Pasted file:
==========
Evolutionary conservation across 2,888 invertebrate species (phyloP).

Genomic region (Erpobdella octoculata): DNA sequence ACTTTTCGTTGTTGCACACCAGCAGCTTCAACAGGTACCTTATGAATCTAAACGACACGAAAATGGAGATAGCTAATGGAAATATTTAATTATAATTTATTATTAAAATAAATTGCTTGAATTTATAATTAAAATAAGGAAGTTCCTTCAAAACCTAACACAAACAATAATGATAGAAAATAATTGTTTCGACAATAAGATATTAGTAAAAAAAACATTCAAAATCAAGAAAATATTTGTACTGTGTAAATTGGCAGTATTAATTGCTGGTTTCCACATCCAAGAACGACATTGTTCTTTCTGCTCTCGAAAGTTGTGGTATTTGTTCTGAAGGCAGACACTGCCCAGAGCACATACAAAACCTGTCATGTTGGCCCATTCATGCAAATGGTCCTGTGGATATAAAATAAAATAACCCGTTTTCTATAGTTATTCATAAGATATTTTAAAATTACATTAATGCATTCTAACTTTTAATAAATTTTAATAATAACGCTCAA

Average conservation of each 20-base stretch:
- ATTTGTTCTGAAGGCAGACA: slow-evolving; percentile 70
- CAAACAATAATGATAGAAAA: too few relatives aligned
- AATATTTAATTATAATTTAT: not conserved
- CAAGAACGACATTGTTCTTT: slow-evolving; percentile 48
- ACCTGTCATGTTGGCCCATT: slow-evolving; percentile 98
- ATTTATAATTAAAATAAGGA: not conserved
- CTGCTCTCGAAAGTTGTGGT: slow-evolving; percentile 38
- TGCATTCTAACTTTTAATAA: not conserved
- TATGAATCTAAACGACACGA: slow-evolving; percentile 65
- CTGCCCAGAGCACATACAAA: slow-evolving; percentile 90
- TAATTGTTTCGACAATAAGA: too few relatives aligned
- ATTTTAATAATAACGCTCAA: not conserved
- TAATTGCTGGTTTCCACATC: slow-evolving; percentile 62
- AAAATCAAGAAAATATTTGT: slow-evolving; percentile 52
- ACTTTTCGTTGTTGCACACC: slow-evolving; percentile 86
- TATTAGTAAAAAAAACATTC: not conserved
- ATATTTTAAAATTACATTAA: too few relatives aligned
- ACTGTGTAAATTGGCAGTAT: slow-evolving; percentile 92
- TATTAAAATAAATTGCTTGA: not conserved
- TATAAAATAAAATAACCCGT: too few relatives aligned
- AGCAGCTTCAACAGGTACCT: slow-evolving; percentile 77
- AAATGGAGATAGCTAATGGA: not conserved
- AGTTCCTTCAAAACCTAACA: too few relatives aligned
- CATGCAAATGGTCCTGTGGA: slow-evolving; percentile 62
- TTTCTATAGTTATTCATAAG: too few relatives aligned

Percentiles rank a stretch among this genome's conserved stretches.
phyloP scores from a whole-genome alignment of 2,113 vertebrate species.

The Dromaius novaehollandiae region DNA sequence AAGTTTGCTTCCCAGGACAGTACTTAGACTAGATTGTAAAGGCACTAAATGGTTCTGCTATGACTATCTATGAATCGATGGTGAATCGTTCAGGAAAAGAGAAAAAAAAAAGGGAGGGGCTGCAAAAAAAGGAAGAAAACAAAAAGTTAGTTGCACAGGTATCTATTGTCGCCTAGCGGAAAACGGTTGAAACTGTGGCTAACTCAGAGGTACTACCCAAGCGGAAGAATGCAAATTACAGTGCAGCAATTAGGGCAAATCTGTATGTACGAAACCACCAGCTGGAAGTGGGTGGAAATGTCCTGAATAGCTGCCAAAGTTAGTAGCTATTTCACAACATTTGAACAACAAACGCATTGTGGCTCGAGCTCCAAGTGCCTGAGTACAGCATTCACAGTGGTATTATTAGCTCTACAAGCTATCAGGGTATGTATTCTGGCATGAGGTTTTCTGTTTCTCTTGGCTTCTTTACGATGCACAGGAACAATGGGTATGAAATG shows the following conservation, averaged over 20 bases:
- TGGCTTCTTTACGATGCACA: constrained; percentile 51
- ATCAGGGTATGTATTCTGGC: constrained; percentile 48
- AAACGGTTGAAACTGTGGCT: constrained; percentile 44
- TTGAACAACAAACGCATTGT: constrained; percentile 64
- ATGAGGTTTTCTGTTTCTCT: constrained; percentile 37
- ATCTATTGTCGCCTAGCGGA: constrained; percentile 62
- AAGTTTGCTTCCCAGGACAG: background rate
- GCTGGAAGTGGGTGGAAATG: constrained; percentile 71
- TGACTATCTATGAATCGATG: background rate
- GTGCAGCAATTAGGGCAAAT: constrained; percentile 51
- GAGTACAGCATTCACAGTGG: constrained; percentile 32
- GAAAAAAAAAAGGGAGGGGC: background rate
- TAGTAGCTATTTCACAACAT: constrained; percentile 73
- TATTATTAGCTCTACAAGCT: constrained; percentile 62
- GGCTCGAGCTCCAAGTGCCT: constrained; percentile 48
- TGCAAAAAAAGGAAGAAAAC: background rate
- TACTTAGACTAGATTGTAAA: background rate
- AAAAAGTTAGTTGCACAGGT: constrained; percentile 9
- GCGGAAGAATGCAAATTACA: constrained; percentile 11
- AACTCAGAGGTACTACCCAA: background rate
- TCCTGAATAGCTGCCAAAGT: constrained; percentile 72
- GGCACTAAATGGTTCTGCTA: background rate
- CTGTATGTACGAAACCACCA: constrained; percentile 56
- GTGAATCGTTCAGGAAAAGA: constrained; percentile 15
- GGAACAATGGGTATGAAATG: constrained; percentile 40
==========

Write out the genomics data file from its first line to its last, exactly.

Evolutionary conservation across 2,888 invertebrate species (phyloP).

Genomic region (Erpobdella octoculata): DNA sequence ACTTTTCGTTGTTGCACACCAGCAGCTTCAACAGGTACCTTATGAATCTAAACGACACGAAAATGGAGATAGCTAATGGAAATATTTAATTATAATTTATTATTAAAATAAATTGCTTGAATTTATAATTAAAATAAGGAAGTTCCTTCAAAACCTAACACAAACAATAATGATAGAAAATAATTGTTTCGACAATAAGATATTAGTAAAAAAAACATTCAAAATCAAGAAAATATTTGTACTGTGTAAATTGGCAGTATTAATTGCTGGTTTCCACATCCAAGAACGACATTGTTCTTTCTGCTCTCGAAAGTTGTGGTATTTGTTCTGAAGGCAGACACTGCCCAGAGCACATACAAAACCTGTCATGTTGGCCCATTCATGCAAATGGTCCTGTGGATATAAAATAAAATAACCCGTTTTCTATAGTTATTCATAAGATATTTTAAAATTACATTAATGCATTCTAACTTTTAATAAATTTTAATAATAACGCTCAA

Average conservation of each 20-base stretch:
- ATTTGTTCTGAAGGCAGACA: slow-evolving; percentile 70
- CAAACAATAATGATAGAAAA: too few relatives aligned
- AATATTTAATTATAATTTAT: not conserved
- CAAGAACGACATTGTTCTTT: slow-evolving; percentile 48
- ACCTGTCATGTTGGCCCATT: slow-evolving; percentile 98
- ATTTATAATTAAAATAAGGA: not conserved
- CTGCTCTCGAAAGTTGTGGT: slow-evolving; percentile 38
- TGCATTCTAACTTTTAATAA: not conserved
- TATGAATCTAAACGACACGA: slow-evolving; percentile 65
- CTGCCCAGAGCACATACAAA: slow-evolving; percentile 90
- TAATTGTTTCGACAATAAGA: too few relatives aligned
- ATTTTAATAATAACGCTCAA: not conserved
- TAATTGCTGGTTTCCACATC: slow-evolving; percentile 62
- AAAATCAAGAAAATATTTGT: slow-evolving; percentile 52
- ACTTTTCGTTGTTGCACACC: slow-evolving; percentile 86
- TATTAGTAAAAAAAACATTC: not conserved
- ATATTTTAAAATTACATTAA: too few relatives aligned
- ACTGTGTAAATTGGCAGTAT: slow-evolving; percentile 92
- TATTAAAATAAATTGCTTGA: not conserved
- TATAAAATAAAATAACCCGT: too few relatives aligned
- AGCAGCTTCAACAGGTACCT: slow-evolving; percentile 77
- AAATGGAGATAGCTAATGGA: not conserved
- AGTTCCTTCAAAACCTAACA: too few relatives aligned
- CATGCAAATGGTCCTGTGGA: slow-evolving; percentile 62
- TTTCTATAGTTATTCATAAG: too few relatives aligned

Percentiles rank a stretch among this genome's conserved stretches.
phyloP scores from a whole-genome alignment of 2,113 vertebrate species.

The Dromaius novaehollandiae region DNA sequence AAGTTTGCTTCCCAGGACAGTACTTAGACTAGATTGTAAAGGCACTAAATGGTTCTGCTATGACTATCTATGAATCGATGGTGAATCGTTCAGGAAAAGAGAAAAAAAAAAGGGAGGGGCTGCAAAAAAAGGAAGAAAACAAAAAGTTAGTTGCACAGGTATCTATTGTCGCCTAGCGGAAAACGGTTGAAACTGTGGCTAACTCAGAGGTACTACCCAAGCGGAAGAATGCAAATTACAGTGCAGCAATTAGGGCAAATCTGTATGTACGAAACCACCAGCTGGAAGTGGGTGGAAATGTCCTGAATAGCTGCCAAAGTTAGTAGCTATTTCACAACATTTGAACAACAAACGCATTGTGGCTCGAGCTCCAAGTGCCTGAGTACAGCATTCACAGTGGTATTATTAGCTCTACAAGCTATCAGGGTATGTATTCTGGCATGAGGTTTTCTGTTTCTCTTGGCTTCTTTACGATGCACAGGAACAATGGGTATGAAATG shows the following conservation, averaged over 20 bases:
- TGGCTTCTTTACGATGCACA: constrained; percentile 51
- ATCAGGGTATGTATTCTGGC: constrained; percentile 48
- AAACGGTTGAAACTGTGGCT: constrained; percentile 44
- TTGAACAACAAACGCATTGT: constrained; percentile 64
- ATGAGGTTTTCTGTTTCTCT: constrained; percentile 37
- ATCTATTGTCGCCTAGCGGA: constrained; percentile 62
- AAGTTTGCTTCCCAGGACAG: background rate
- GCTGGAAGTGGGTGGAAATG: constrained; percentile 71
- TGACTATCTATGAATCGATG: background rate
- GTGCAGCAATTAGGGCAAAT: constrained; percentile 51
- GAGTACAGCATTCACAGTGG: constrained; percentile 32
- GAAAAAAAAAAGGGAGGGGC: background rate
- TAGTAGCTATTTCACAACAT: constrained; percentile 73
- TATTATTAGCTCTACAAGCT: constrained; percentile 62
- GGCTCGAGCTCCAAGTGCCT: constrained; percentile 48
- TGCAAAAAAAGGAAGAAAAC: background rate
- TACTTAGACTAGATTGTAAA: background rate
- AAAAAGTTAGTTGCACAGGT: constrained; percentile 9
- GCGGAAGAATGCAAATTACA: constrained; percentile 11
- AACTCAGAGGTACTACCCAA: background rate
- TCCTGAATAGCTGCCAAAGT: constrained; percentile 72
- GGCACTAAATGGTTCTGCTA: background rate
- CTGTATGTACGAAACCACCA: constrained; percentile 56
- GTGAATCGTTCAGGAAAAGA: constrained; percentile 15
- GGAACAATGGGTATGAAATG: constrained; percentile 40